A scene in the new Joker movie is soundtracked by “Rock And Roll Part 2,” a 1972 song by Gary Glitter. Its inclusion has faced criticism because the British glam-rock artist was found guilty of a number of sex crimes, including having sex with a girl under the age of 13, attempted rape, and four counts of indecent assault. He’s currently serving 16 years in prison.
As The Los Angeles Times reports, Glitter does not receive royalties for the song nor would he have seen any money related to its appearance in Joker. Glitter sold his rights to that song and the rest of his music over two decades ago to the London label Snapper Music; stateside, profits from the song go to the Universal Music Publishing Group, who say that they do “not pay him any royalties or other considerations.”
“Gary Glitter does not get paid,” an anonymous representative for Snapper Music told the LA Times. “We’ve had no contact with him. People generally come to us. We don’t promote it at all.” Joker isn’t the only media that “Rock And Roll Part 2″ has been featured in over the years — it’s also appeared in Boyhood, Meet The Fockers, The Office, and South Park. A music supervisor speculated that the Joker team probably would have paid somewhere between $100,000 and $200,000 for the rights to use the song.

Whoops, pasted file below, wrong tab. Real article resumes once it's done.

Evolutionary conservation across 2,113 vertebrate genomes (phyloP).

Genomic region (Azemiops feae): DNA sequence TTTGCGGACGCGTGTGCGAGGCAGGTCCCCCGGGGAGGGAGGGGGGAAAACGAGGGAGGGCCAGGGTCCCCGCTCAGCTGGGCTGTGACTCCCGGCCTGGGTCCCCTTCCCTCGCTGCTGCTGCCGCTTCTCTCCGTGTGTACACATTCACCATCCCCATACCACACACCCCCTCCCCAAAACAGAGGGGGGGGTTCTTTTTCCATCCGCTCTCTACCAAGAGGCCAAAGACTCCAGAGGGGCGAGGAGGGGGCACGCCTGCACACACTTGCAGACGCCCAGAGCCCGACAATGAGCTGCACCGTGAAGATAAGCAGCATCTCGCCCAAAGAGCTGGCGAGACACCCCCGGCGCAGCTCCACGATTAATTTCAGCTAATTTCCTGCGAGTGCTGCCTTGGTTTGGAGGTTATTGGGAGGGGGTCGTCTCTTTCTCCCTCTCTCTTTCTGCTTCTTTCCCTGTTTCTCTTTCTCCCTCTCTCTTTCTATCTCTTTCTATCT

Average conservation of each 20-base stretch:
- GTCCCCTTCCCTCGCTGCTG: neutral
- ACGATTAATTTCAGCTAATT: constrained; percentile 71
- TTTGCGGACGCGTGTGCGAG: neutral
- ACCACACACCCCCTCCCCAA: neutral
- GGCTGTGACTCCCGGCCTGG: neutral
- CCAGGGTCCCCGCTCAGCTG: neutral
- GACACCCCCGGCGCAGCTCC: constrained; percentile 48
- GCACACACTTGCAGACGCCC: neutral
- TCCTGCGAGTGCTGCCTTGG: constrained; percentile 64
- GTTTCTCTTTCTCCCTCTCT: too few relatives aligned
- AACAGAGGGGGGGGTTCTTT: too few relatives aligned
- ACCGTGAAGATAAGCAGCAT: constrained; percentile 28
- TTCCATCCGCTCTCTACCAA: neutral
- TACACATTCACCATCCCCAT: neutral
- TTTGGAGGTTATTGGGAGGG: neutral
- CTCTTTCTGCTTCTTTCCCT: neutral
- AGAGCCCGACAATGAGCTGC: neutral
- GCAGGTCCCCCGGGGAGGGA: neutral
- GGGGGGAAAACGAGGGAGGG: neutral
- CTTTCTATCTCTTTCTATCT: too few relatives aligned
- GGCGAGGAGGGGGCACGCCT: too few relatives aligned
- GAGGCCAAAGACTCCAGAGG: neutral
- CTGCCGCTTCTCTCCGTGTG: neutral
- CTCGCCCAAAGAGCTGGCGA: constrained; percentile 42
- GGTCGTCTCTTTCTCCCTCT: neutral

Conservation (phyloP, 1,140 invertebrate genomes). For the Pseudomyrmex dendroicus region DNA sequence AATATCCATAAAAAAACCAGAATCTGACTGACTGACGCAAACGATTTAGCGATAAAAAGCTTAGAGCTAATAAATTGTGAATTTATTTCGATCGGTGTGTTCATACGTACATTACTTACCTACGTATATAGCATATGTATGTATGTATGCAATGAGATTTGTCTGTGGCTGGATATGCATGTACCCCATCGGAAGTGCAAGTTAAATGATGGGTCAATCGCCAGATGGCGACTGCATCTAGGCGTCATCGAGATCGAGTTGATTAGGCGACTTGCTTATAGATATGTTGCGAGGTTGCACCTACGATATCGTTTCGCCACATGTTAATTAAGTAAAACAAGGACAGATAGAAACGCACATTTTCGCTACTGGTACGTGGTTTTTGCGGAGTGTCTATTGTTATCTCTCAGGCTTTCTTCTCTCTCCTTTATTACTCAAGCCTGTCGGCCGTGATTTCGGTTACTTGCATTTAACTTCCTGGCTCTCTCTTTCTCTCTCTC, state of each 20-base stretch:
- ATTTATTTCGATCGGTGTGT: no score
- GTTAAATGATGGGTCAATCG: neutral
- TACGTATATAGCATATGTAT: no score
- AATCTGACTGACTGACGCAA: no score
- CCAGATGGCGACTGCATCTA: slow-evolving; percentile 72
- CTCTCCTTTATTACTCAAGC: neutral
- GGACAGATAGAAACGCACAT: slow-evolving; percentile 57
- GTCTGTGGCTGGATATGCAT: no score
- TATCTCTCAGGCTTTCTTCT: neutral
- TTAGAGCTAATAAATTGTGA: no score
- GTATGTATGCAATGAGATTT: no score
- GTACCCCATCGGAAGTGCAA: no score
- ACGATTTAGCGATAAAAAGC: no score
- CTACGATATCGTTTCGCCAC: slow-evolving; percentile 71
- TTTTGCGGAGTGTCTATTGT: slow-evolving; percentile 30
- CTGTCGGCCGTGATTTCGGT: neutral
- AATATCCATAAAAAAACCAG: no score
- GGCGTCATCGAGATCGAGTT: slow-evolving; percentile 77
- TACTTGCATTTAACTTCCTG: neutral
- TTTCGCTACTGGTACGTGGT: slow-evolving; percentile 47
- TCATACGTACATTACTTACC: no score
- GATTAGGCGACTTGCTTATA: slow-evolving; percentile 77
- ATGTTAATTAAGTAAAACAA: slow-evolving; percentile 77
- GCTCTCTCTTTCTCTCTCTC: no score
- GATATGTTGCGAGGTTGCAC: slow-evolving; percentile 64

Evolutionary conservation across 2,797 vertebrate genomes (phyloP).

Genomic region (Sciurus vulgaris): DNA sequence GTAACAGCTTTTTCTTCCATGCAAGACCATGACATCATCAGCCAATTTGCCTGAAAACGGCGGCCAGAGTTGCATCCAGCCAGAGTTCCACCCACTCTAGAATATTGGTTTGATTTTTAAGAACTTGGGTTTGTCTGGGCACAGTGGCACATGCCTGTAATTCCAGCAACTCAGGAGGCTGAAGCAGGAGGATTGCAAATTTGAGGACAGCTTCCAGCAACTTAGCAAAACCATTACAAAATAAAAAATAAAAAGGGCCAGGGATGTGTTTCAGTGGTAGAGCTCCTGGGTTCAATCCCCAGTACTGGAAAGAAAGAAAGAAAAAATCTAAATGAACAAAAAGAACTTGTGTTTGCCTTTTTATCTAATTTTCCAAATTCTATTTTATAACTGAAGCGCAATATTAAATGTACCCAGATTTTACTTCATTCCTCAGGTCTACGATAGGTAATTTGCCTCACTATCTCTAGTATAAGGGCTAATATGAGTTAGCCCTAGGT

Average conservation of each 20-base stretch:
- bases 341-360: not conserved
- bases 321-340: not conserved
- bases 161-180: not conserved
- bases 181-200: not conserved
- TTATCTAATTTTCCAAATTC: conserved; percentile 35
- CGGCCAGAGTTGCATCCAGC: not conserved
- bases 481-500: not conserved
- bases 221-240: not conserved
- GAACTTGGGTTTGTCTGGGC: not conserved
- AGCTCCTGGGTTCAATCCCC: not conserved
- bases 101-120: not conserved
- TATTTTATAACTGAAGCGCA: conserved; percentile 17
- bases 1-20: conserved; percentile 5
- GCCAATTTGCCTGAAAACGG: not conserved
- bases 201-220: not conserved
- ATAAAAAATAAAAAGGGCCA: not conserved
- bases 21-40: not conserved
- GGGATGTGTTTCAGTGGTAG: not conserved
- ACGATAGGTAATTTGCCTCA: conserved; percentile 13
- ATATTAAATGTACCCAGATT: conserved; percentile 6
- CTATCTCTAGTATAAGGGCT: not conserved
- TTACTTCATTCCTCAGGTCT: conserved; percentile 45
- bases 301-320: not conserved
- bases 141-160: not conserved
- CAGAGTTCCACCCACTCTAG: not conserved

Despite the fact that Glitter would not see any money from the song, the New York Post reports that the film’s studio Warner Bros. is considering removing the track from future releases of the film on DVD and through video-on-demand. Director Todd Phillips has apparently been part of the talks to potentially remove the song, though no decision has been made and Warner Bros. did not respond to requests for comment.